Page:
On January 1, all over the country, people jump into freezing bodies of water in celebration of a new year. While “polar bear clubs” involve bravado, good cold fun, and sometimes too many Bloody Marys, they also have a more serious side. There is something about our human nature that appreciates a clean slate, a fresh start, a chance to wash away the past and begin again.
Forgiving family members, friends, or colleagues has much in common with jumping into an icy lake. The process of forgiveness can involve taking a plunge that is at the same time painful and exhilarating. Wrapped warmly in our layers of self-righteousness, hurt, and anger, we are reluctant to expose ourselves to the elements. Yet if we decide to jump into the waters of forgiveness, we may be surprised at the healing we find there.
When our parents need our forgiveness. Samuel, father of two, said that he carried anger toward his father from young adulthood through his early 30s. His father often accused Samuel of saying or doing terrible things that were not true. “The anger I had toward him almost felt good,” Samuel says. “I would replay conversations in my head, and I would hear how wrong he was. My anger was justified; my dad had really hurt me.”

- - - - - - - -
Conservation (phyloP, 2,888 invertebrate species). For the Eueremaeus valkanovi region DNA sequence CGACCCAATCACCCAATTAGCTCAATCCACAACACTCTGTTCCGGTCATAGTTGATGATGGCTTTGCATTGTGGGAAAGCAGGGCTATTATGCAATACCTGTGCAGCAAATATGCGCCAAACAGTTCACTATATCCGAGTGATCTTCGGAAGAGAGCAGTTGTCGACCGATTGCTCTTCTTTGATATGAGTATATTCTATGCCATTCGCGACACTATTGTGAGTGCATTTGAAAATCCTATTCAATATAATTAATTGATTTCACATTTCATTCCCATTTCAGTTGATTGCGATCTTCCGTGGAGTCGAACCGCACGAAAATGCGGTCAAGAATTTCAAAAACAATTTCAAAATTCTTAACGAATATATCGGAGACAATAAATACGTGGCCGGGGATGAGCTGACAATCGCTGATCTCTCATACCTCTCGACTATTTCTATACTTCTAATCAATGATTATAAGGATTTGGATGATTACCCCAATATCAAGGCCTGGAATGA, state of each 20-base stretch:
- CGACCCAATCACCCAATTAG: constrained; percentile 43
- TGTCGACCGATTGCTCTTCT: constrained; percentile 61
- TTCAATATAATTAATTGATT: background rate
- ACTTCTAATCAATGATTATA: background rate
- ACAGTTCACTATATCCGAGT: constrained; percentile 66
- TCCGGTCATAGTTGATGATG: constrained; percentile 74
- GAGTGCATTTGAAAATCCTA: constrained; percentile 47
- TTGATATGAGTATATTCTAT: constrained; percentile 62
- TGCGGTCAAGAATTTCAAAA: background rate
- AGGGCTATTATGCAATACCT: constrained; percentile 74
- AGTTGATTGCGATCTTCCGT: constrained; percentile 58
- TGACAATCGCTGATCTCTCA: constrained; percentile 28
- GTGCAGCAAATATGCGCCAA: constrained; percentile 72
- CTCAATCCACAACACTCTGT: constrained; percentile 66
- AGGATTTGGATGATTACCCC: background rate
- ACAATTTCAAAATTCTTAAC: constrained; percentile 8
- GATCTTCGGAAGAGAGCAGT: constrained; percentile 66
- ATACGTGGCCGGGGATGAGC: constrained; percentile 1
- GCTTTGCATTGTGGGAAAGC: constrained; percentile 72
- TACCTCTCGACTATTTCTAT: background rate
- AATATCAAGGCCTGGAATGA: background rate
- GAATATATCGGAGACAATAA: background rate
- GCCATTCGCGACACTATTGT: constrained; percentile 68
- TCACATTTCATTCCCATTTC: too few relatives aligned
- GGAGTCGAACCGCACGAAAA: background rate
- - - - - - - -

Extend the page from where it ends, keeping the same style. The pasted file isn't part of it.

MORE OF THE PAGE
As Samuel got older, he recognized that behind his father’s cruelty was mental illness: His dad struggled with paranoia. “I was able to move toward understanding my father—and I’m not sure where the line is between understanding and forgiving. But holding onto my anger was exhausting. It has been freeing to let go of it and not expect my father to change. I have been able to accept that he has a different perception of reality.”
For Samuel, forgiving his father did not happen in one heart-to-heart talk. It is unlikely that Samuel’s father even knows his son has forgiven him for all the hurtful untruths he has spoken. Instead, for Samuel, forgiveness is an ongoing attitude of letting go of hurt and disappointment and allowing acceptance to take its place. …continued next week
By Annemarie Scobey, from the pages of At Home with Our Faith, Claretian Publications’ print newsletter for parents on nurturing spirituality in the home. Winner of the Best in Class award in 2014 from the Associated Church Press, as well as a First Place General Excellence award from the Catholic Press Association for four years running. Here’s a sample issue.
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